The other is that if you want to run some loads while trying to bulk the batteries up you need some headroom. Sounds like you did have some additional loads that you were looking at running, so you might take a closer look at them and decide what stuff you could live without for "x" amount of hours to recharge your batteries.
    Two parallel units would likely work out pretty well really, you could run two of them if you were looking to really bulk things up in a more timely fashion or after a deeper discharge. Or you could use just one if you had no major loads, or were looking to top your batteries off a bit more (we certainly have to do that from time to time in the winter). In large part due to the later reason I ended up replacing my Iota chargers with an Outback inverter/charger combo which gives a full range of charging options, with the ability to set both current and voltage levels. But as Bill pointed out, it was not a cheap option...
  • BB.BB. Super Moderators, Administrators Posts: 29,241 admin
    Re: Question about battery charger selection with EU2000 generator.

    Thanks Niel, fixed (note to self: always use calculator :blush::roll:).

    Regarding Iota--Their battery chargers are not Power Factor Corrected (at least the models we are looking at here)... They probably have a current waveform with sharp peaks instead of a nice, in phase with the voltage, current sine wave...

    This causes very high peak currents which raise the over all RMS current numbers (RMS--Root Mean Square value of current). So, the non-PFC power supplies appear to take more current, but not energy... So from the numbers, Iota claims 80% efficient. And we see 12 amps at 108 volts. We can back out a Power Factor calculation:
    • Power to battery bank = Volts * Amps * Efficiency * Power Factor
    • Power Factor = Power * Efficiency / (volts * amps)
    • PF = 675 watts output * 1/0.80 * 1/(108 volts * 12 amps) = 0.65
    So, the "apparent" amount of current used by the non-power factor corrected power supply is ~1/0.65 or 1.54 increase in current draw from the genset.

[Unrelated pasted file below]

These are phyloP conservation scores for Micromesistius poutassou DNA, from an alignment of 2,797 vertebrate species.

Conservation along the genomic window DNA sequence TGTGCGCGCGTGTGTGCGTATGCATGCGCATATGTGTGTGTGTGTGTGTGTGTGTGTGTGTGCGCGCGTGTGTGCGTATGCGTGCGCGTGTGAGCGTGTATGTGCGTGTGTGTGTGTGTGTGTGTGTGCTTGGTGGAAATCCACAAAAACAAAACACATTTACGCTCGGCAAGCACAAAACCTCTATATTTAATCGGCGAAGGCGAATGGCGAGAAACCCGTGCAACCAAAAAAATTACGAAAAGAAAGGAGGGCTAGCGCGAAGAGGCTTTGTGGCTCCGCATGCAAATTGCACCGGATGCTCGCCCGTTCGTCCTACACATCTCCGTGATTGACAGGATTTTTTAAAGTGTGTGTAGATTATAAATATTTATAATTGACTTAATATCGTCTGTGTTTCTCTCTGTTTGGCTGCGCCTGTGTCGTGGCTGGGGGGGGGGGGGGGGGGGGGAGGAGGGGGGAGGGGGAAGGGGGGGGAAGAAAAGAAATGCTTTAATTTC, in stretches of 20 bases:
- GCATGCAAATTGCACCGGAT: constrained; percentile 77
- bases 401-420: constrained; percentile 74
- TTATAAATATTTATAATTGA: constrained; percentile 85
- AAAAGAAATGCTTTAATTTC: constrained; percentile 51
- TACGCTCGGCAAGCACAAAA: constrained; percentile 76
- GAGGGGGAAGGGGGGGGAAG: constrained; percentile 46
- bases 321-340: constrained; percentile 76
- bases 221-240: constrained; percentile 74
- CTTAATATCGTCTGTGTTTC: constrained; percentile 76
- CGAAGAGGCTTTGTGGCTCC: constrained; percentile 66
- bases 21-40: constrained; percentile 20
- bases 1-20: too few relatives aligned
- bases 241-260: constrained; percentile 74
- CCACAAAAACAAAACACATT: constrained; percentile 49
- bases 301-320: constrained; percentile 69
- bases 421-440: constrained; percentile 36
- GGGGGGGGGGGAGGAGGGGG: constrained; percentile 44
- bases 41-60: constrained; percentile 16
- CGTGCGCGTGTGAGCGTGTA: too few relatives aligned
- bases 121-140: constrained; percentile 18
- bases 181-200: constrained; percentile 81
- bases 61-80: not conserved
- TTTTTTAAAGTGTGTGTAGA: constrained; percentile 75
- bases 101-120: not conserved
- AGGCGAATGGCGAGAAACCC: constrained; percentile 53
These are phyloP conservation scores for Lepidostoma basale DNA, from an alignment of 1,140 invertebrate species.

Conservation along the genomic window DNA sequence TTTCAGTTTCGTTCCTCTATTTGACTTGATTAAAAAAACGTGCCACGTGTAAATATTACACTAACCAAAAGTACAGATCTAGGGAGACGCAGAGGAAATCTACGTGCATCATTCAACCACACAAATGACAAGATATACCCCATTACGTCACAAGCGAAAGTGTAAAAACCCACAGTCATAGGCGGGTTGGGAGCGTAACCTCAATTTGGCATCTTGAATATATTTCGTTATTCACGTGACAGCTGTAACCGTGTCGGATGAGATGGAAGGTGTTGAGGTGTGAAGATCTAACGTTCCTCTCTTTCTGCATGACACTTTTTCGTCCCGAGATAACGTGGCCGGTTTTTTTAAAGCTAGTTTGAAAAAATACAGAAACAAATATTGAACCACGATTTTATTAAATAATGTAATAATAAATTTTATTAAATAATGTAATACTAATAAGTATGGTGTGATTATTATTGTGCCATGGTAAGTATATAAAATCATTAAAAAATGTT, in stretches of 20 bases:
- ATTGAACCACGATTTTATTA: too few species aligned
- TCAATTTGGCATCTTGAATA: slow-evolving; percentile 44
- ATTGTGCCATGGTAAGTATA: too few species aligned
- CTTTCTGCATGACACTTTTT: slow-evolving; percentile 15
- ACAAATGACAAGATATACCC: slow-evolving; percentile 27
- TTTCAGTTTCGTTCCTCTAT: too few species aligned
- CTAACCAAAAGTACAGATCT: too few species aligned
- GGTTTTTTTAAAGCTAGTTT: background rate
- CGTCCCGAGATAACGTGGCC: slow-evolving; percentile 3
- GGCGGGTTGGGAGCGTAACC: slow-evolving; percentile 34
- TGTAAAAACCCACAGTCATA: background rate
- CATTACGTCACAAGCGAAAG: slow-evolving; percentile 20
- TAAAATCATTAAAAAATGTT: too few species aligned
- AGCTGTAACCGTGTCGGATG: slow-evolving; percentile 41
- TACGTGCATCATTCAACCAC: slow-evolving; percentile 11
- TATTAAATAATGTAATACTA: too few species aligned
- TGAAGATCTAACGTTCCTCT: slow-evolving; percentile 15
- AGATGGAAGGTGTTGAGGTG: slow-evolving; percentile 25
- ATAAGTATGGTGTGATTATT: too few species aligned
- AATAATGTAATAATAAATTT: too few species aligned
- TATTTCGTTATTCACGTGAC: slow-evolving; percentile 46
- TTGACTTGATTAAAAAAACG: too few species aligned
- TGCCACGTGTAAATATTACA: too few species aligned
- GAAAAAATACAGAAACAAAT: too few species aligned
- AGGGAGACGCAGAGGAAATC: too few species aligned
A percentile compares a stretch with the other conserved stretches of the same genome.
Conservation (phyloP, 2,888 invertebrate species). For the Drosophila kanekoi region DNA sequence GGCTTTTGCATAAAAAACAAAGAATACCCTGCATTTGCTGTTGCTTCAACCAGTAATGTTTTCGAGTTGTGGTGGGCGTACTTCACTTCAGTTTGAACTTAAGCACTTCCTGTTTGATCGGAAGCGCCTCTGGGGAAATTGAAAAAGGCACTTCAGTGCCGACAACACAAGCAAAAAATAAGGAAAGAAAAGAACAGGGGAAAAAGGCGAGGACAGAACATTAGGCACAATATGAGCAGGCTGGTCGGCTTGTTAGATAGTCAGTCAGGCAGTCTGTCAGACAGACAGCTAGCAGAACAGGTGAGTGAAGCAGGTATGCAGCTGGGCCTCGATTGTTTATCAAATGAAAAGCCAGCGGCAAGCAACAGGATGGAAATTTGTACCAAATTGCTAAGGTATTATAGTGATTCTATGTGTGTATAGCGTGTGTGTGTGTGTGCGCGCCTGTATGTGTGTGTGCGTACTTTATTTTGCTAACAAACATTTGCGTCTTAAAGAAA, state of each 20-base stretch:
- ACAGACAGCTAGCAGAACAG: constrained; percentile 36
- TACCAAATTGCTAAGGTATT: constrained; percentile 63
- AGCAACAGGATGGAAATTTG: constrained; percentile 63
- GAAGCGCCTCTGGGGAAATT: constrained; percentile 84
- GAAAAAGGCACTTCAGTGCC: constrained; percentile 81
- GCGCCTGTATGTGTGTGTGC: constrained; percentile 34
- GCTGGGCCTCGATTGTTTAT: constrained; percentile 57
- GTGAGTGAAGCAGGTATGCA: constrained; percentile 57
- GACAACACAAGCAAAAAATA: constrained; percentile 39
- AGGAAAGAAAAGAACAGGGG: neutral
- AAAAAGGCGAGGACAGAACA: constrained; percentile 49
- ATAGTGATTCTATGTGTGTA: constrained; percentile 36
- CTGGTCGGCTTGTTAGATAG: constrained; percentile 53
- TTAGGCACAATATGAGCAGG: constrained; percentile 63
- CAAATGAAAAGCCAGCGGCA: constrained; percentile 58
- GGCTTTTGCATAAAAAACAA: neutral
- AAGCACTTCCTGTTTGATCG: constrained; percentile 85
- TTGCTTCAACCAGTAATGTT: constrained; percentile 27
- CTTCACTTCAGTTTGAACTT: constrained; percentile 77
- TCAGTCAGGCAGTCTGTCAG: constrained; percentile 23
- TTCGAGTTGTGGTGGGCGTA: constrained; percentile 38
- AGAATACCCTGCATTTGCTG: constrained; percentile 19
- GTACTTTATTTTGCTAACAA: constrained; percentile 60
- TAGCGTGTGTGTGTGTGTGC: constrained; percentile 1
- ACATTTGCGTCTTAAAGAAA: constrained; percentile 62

This extra 54% more current is totally unable to do any useful work... All it does is cause (I^2)*R resistive heating losses in the wiring and generator electronics.

    So to put this all in an equation:
    • P=V*I*eff*PF
    • I ac input current=P/(V*eff*PF)=675 watts output to battery / (117 volts * 0.80 eff * 0.65 PF) = 11.09 amps
    Which agreed with my earlier estimate of 12 amps*108v/117v=11.07 amps (close enough for government work / back of the envelope engineering calculation).

    Anyway, one of the other reasons I like the Xantrex TC and XC inverter (Power Factor Correction) and many of the new inverter/chargers that also have power factor correction.

    So, even though one would have expected from a "nice" AC power supply:
    • Current from genset = 675 watts * 1/117 volts * 1/0.80 power supply efficiency = 7.2 amps
    In real life with the older non-PFC power supplies (PF~0.65 in this case) we see it drawing an RMS equivalent current of ~11 amps...

    And that extra ~5 amps AC input is totally wasted. It is not doing any real "work" and you cannot use that extra 5 amps to run a washer, fan, etc... Because it is it being "used" by the power supply.

    -Bill

    PS: Thanks again Niel--2 errors in three lines... Get some sleep...:blush::blush:
    Near San Francisco California: 3.5kWatt Grid Tied Solar power system+small backup genset
  • SteveKSteveK Solar Expert Posts: 277 ✭✭✭✭✭✭
    Re: Question about battery charger selection with EU2000 generator.

    Yes sorry guys it is SOC and not DOD. I use ~30% in one overnight I think it is because of the cold temps (~10C) in the battery location leading to reduced capacity. I have verified the usage with kill-a-watt meters plus inverter losses and it is indeed ~1500w/h per day for my coal stoker and freezer.

    Well I just read all the new replies From Bill Niel and Hillbilly and it all is crystal clear to me now. I really need to select another charger and also add more generator to get both mitts around this. Seems the PFC of .65 is something I just shouldn't buy into. Spend now to save later.

    Bill, there is a jumper switch on the IOTA's that reduce the float and increase the bulk voltage to ~28+ volts. I read this somewhere that elludes me at the moment...

    Thanks guys for saving me return shipping and restocking fees if I was lucky enough to get them to take it back.

    Steve KB1TDQ
  • BB.BB. Super Moderators, Administrators Posts: 29,241 admin
    Re: Question about battery charger selection with EU2000 generator.

    Steve,

    You probably need to call Iota to find out the exact operation of the DLS series...

    Yes, there is a jump. IN=charging, OUT=Float (it appears).

    The pdf manual seems to fall all over itself avoiding saying what the voltages are when the jumper is in/out.
    TWO-STEP VOLTAGE JACK
    The two-step voltage jack (located on the top of the DLS on the fan-end of the unit) allows switching from a long-term float voltage to an increased quick-charge voltage.

    When the included dual voltage plug is inserted in the jack*, the voltage increases for faster charging. When the plug is removed, the voltage drops to rated nominal voltage to reduce battery water loss. WARNING: To avoid battery damage, remove the Dual Voltage Plug when quick-charging is complete.